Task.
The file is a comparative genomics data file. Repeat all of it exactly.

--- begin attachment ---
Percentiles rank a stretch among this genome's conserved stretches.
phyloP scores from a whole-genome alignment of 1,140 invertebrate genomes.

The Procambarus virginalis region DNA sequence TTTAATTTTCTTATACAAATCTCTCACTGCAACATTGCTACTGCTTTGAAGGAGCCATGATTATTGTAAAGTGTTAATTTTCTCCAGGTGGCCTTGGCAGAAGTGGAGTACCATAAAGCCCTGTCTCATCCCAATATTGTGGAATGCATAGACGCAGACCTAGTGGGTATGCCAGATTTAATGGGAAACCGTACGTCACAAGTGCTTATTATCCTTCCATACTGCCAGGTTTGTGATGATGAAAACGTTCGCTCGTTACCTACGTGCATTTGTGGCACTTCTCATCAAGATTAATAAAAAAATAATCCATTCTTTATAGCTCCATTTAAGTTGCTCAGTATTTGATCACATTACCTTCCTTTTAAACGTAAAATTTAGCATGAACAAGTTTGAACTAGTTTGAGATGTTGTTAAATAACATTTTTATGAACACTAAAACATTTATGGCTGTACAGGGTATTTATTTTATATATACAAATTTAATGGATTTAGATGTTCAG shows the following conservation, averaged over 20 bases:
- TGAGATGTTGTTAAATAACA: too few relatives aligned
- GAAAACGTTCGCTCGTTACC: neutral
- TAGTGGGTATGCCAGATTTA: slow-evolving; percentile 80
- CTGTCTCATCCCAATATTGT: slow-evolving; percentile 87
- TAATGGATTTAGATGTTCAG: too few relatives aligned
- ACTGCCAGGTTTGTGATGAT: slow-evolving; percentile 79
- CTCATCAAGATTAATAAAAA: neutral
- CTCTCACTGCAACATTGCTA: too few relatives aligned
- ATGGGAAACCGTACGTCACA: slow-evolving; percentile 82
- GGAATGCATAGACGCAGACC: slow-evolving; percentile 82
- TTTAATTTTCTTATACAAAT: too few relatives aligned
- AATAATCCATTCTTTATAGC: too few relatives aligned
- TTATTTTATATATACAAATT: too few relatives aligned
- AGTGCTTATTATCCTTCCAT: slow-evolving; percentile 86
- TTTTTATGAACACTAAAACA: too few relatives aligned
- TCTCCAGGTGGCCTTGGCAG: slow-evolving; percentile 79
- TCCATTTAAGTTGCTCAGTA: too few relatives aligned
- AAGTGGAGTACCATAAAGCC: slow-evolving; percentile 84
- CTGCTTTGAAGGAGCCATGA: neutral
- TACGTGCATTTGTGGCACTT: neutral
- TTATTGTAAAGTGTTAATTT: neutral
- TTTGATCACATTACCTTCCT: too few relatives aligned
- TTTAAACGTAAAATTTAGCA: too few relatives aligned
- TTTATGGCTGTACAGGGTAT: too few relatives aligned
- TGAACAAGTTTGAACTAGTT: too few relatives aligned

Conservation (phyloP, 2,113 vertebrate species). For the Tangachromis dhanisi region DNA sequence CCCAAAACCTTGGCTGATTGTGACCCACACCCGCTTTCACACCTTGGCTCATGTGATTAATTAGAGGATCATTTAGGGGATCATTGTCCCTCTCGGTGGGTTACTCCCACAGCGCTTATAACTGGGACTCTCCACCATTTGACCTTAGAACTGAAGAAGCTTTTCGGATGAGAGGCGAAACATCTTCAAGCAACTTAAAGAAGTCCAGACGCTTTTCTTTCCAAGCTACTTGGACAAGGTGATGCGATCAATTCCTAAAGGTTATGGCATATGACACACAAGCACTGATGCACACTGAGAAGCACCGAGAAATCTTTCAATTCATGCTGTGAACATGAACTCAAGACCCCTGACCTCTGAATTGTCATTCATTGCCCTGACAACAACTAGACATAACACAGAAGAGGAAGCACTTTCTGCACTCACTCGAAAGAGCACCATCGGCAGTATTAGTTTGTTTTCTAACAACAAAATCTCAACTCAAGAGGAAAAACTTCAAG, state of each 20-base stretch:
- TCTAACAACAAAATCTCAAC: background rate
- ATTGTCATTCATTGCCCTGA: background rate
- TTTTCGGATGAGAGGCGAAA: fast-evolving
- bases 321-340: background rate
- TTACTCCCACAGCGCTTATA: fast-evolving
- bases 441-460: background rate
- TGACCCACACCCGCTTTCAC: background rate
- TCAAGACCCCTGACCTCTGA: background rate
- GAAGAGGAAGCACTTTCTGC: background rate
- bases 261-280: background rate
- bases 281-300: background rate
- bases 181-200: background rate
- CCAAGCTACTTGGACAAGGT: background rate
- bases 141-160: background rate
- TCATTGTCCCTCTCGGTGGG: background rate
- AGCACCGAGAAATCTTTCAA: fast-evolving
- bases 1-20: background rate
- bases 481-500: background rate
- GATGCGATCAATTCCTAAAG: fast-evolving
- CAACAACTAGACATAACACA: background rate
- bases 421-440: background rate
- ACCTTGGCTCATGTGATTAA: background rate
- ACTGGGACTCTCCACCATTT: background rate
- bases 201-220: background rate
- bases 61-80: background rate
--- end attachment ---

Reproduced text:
Percentiles rank a stretch among this genome's conserved stretches.
phyloP scores from a whole-genome alignment of 1,140 invertebrate genomes.

The Procambarus virginalis region DNA sequence TTTAATTTTCTTATACAAATCTCTCACTGCAACATTGCTACTGCTTTGAAGGAGCCATGATTATTGTAAAGTGTTAATTTTCTCCAGGTGGCCTTGGCAGAAGTGGAGTACCATAAAGCCCTGTCTCATCCCAATATTGTGGAATGCATAGACGCAGACCTAGTGGGTATGCCAGATTTAATGGGAAACCGTACGTCACAAGTGCTTATTATCCTTCCATACTGCCAGGTTTGTGATGATGAAAACGTTCGCTCGTTACCTACGTGCATTTGTGGCACTTCTCATCAAGATTAATAAAAAAATAATCCATTCTTTATAGCTCCATTTAAGTTGCTCAGTATTTGATCACATTACCTTCCTTTTAAACGTAAAATTTAGCATGAACAAGTTTGAACTAGTTTGAGATGTTGTTAAATAACATTTTTATGAACACTAAAACATTTATGGCTGTACAGGGTATTTATTTTATATATACAAATTTAATGGATTTAGATGTTCAG shows the following conservation, averaged over 20 bases:
- TGAGATGTTGTTAAATAACA: too few relatives aligned
- GAAAACGTTCGCTCGTTACC: neutral
- TAGTGGGTATGCCAGATTTA: slow-evolving; percentile 80
- CTGTCTCATCCCAATATTGT: slow-evolving; percentile 87
- TAATGGATTTAGATGTTCAG: too few relatives aligned
- ACTGCCAGGTTTGTGATGAT: slow-evolving; percentile 79
- CTCATCAAGATTAATAAAAA: neutral
- CTCTCACTGCAACATTGCTA: too few relatives aligned
- ATGGGAAACCGTACGTCACA: slow-evolving; percentile 82
- GGAATGCATAGACGCAGACC: slow-evolving; percentile 82
- TTTAATTTTCTTATACAAAT: too few relatives aligned
- AATAATCCATTCTTTATAGC: too few relatives aligned
- TTATTTTATATATACAAATT: too few relatives aligned
- AGTGCTTATTATCCTTCCAT: slow-evolving; percentile 86
- TTTTTATGAACACTAAAACA: too few relatives aligned
- TCTCCAGGTGGCCTTGGCAG: slow-evolving; percentile 79
- TCCATTTAAGTTGCTCAGTA: too few relatives aligned
- AAGTGGAGTACCATAAAGCC: slow-evolving; percentile 84
- CTGCTTTGAAGGAGCCATGA: neutral
- TACGTGCATTTGTGGCACTT: neutral
- TTATTGTAAAGTGTTAATTT: neutral
- TTTGATCACATTACCTTCCT: too few relatives aligned
- TTTAAACGTAAAATTTAGCA: too few relatives aligned
- TTTATGGCTGTACAGGGTAT: too few relatives aligned
- TGAACAAGTTTGAACTAGTT: too few relatives aligned

Conservation (phyloP, 2,113 vertebrate species). For the Tangachromis dhanisi region DNA sequence CCCAAAACCTTGGCTGATTGTGACCCACACCCGCTTTCACACCTTGGCTCATGTGATTAATTAGAGGATCATTTAGGGGATCATTGTCCCTCTCGGTGGGTTACTCCCACAGCGCTTATAACTGGGACTCTCCACCATTTGACCTTAGAACTGAAGAAGCTTTTCGGATGAGAGGCGAAACATCTTCAAGCAACTTAAAGAAGTCCAGACGCTTTTCTTTCCAAGCTACTTGGACAAGGTGATGCGATCAATTCCTAAAGGTTATGGCATATGACACACAAGCACTGATGCACACTGAGAAGCACCGAGAAATCTTTCAATTCATGCTGTGAACATGAACTCAAGACCCCTGACCTCTGAATTGTCATTCATTGCCCTGACAACAACTAGACATAACACAGAAGAGGAAGCACTTTCTGCACTCACTCGAAAGAGCACCATCGGCAGTATTAGTTTGTTTTCTAACAACAAAATCTCAACTCAAGAGGAAAAACTTCAAG, state of each 20-base stretch:
- TCTAACAACAAAATCTCAAC: background rate
- ATTGTCATTCATTGCCCTGA: background rate
- TTTTCGGATGAGAGGCGAAA: fast-evolving
- bases 321-340: background rate
- TTACTCCCACAGCGCTTATA: fast-evolving
- bases 441-460: background rate
- TGACCCACACCCGCTTTCAC: background rate
- TCAAGACCCCTGACCTCTGA: background rate
- GAAGAGGAAGCACTTTCTGC: background rate
- bases 261-280: background rate
- bases 281-300: background rate
- bases 181-200: background rate
- CCAAGCTACTTGGACAAGGT: background rate
- bases 141-160: background rate
- TCATTGTCCCTCTCGGTGGG: background rate
- AGCACCGAGAAATCTTTCAA: fast-evolving
- bases 1-20: background rate
- bases 481-500: background rate
- GATGCGATCAATTCCTAAAG: fast-evolving
- CAACAACTAGACATAACACA: background rate
- bases 421-440: background rate
- ACCTTGGCTCATGTGATTAA: background rate
- ACTGGGACTCTCCACCATTT: background rate
- bases 201-220: background rate
- bases 61-80: background rate